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Poznan is a city in west-central Poland with over 567,882 inhabitants (2006). Located on the Warta River, it is one of the oldest cities in Poland, making it an important historical centre and a vibrant centre of trade, industry, and education.

Poznań is Poland's fifth largest city and fourth biggest industrial centre. It is also the administrative capital of the Greater Poland Voivodeship.

Poznań's cathedral is the oldest in the country, containing the tombs of the first Polish rulers: Duke Mieszko I, King Boleslaus the Brave, King Mieszko II, Duke Casimir I the Restorer, Duke Przemysł I, and King Przemysł II.

Mieszko I, the first known duke of the Polans, built one of his castles in Poznań. The Cathedral Basilica of St. Peter and St. Paul is the oldest Polish cathedral, founded in Poznań during the latter half of the 10th century.

The city would become the capital of Greater Poland. Mieszko I's son, Boleslaus the Brave, was crowned king in 1025 and the Kingdom of Poland was formed. Greater Poland became the 'cradle of the Polish state', and both Mieszko I and Boleslaus I are buried in Poznań. Lubrański Academy, the second Polish university (not a "full" university, in fact, as science students had to go to Kraków) was established in 1519.

Poznań was the capital of the Greater Poland area when it came under the control of Prussia in 1793 and had its administrative area renamed to South Prussia. During the Greater Poland Uprising of 1806, local Polish resistance fighters rebelled, thereby assisting the efforts of Napoleon while simultaneously driving out the occupying Prussian forces.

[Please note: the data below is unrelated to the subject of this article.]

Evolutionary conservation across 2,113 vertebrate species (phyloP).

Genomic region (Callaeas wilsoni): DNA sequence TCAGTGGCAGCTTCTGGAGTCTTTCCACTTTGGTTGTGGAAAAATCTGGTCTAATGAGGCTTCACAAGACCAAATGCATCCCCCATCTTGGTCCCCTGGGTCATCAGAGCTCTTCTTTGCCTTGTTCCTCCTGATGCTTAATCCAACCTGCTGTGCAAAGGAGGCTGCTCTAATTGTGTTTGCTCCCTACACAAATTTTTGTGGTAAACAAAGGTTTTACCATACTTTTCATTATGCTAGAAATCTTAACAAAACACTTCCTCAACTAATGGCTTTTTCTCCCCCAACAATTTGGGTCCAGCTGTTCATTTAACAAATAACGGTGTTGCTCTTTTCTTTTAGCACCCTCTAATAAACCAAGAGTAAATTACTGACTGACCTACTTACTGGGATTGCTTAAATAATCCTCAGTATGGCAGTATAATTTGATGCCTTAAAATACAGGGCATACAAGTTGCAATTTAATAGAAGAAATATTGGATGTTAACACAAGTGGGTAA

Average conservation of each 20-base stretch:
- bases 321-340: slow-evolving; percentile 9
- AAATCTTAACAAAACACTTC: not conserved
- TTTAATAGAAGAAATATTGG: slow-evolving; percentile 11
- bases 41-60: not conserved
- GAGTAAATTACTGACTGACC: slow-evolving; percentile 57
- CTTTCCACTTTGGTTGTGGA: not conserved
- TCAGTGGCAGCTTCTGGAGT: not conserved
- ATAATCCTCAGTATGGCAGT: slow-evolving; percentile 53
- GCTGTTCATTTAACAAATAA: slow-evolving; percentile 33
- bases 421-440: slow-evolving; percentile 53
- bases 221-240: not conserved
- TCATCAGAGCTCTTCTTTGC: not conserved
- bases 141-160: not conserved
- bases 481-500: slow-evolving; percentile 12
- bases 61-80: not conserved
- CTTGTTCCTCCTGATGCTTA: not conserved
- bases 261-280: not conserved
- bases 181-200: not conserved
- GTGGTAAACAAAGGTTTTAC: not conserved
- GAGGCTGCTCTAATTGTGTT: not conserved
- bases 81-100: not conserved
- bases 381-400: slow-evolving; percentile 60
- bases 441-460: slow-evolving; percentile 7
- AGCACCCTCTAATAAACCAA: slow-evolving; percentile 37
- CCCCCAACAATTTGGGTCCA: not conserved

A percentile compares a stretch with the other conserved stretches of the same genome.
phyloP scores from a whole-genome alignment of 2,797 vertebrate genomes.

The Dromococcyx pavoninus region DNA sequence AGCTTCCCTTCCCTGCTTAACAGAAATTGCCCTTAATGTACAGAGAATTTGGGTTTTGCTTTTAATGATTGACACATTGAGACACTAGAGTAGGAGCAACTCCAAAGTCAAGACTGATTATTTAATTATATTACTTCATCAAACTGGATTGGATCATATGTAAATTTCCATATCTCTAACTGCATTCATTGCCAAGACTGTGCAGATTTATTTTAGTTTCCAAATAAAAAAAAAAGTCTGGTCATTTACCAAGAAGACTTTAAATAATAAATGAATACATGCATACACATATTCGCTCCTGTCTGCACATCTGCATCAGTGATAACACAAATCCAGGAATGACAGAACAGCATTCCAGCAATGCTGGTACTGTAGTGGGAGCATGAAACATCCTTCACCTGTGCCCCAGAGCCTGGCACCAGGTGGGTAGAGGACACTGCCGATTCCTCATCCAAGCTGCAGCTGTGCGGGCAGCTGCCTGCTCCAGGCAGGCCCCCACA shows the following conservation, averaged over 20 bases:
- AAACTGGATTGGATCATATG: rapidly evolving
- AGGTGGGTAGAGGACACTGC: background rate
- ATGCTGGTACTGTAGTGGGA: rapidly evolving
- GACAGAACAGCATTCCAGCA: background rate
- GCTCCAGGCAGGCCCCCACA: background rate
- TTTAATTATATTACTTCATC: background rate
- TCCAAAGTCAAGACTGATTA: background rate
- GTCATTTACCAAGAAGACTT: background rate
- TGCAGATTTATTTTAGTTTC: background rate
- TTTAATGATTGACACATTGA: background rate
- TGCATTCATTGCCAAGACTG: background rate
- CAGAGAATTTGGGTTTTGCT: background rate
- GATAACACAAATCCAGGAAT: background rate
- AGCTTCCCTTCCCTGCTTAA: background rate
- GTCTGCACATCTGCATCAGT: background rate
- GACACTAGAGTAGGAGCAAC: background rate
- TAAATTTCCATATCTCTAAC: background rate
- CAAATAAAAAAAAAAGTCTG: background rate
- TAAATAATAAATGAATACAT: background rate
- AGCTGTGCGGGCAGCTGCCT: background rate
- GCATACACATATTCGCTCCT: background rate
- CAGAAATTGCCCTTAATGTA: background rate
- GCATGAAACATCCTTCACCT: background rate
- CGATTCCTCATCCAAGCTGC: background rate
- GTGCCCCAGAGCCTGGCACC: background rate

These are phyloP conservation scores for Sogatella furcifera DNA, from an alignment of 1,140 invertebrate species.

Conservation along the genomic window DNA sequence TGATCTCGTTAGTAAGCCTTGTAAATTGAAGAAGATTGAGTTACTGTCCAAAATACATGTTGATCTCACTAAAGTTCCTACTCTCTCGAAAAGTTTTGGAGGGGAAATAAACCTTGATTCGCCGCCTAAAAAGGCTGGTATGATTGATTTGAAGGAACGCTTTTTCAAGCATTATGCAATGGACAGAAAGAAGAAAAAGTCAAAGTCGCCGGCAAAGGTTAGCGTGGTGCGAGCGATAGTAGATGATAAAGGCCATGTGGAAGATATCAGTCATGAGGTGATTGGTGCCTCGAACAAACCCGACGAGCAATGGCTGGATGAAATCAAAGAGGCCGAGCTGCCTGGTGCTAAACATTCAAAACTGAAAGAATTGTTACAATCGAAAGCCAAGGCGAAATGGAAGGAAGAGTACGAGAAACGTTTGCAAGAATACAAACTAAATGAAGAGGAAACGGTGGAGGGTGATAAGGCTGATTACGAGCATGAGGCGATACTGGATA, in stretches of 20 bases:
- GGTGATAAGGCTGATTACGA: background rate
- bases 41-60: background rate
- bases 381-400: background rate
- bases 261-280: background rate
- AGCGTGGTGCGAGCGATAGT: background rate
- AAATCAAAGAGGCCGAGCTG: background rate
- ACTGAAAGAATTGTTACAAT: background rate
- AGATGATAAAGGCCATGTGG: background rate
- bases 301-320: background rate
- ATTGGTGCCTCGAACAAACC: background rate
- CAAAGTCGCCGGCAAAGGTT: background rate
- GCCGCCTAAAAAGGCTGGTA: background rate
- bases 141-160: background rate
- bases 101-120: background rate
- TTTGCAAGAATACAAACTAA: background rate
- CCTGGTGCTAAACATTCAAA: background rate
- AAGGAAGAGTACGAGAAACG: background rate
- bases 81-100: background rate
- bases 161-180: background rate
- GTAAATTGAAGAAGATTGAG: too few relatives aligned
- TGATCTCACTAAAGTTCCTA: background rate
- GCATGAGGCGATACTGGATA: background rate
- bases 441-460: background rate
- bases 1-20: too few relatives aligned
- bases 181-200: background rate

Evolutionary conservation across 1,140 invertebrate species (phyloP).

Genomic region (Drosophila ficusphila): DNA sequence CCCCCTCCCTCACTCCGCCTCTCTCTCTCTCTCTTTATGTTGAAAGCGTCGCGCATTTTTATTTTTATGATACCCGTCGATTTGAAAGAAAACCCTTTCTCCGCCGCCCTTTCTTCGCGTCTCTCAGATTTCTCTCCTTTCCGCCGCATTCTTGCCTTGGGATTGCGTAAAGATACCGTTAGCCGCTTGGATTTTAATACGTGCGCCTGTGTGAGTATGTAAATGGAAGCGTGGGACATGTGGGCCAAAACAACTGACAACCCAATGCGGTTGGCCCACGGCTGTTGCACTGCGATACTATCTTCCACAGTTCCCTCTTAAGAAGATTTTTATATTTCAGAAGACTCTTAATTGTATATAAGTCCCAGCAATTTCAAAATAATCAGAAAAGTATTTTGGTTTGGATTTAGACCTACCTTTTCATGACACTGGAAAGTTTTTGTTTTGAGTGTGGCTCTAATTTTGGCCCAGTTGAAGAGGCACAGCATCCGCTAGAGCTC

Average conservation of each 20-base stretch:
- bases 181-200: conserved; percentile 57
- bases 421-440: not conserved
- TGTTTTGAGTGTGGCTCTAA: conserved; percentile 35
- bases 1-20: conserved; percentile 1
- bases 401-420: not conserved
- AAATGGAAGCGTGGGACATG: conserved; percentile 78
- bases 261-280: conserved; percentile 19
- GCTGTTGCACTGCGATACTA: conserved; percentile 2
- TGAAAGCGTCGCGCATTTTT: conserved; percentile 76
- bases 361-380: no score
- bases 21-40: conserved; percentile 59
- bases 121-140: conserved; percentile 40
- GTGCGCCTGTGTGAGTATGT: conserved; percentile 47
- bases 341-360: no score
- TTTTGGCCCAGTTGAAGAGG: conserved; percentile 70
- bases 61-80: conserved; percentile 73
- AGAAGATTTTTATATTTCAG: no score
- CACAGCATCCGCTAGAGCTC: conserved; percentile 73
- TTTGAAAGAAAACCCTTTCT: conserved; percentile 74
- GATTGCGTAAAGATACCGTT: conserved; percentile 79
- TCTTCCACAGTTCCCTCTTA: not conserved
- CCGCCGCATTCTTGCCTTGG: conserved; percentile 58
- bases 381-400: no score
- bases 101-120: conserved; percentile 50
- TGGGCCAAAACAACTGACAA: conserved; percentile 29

The city became part of the Duchy of Warsaw in 1807 and was capital of the Poznań Department. Napoleon's defeat led to the Congress of Vienna, where the boundaries of Europe were redrawn by the victors. Greater Poland was returned to Prussia and became the capital of the autonomous Grand Duchy of Posen. From the time of the Revolutions of 1848, Poznań was the capital of the Prussian Province of Posen. It became part of the German Empire during the unification of German states in 1871.

Shortly after Imperial Germany's defeat in World War I, the Great Poland Uprising (1918-1919) occurred, leading to the creation of the Second Polish Republic, in which Poznań became the capital of Poznań Voivodeship. During World War II, Poland suffered under Nazi occupation and the Polish population was severely repressed. In 1945, the city was declared a Festung (a fortified locale in which German forces were expected to conduct a last-ditch defense) by order of Hitler.

As Poznań lay on the direct route from Warsaw to Berlin, the Red Army first besieged and then assaulted the German defenses, culminating in the assault on the Cytadela (citadelle) and resulting in serious damage to the city. Since the war's end, Poznań has been the capital of the surrounding area through administrative district boundary changes in 1957, 1975, and 1999; Poznań currently administrates Greater Poland Voivodeship, one of 16 provinces in the country.

Anti-communist protests in 1956 played a significant role in liberalising the post-war communist regime.

November 2006

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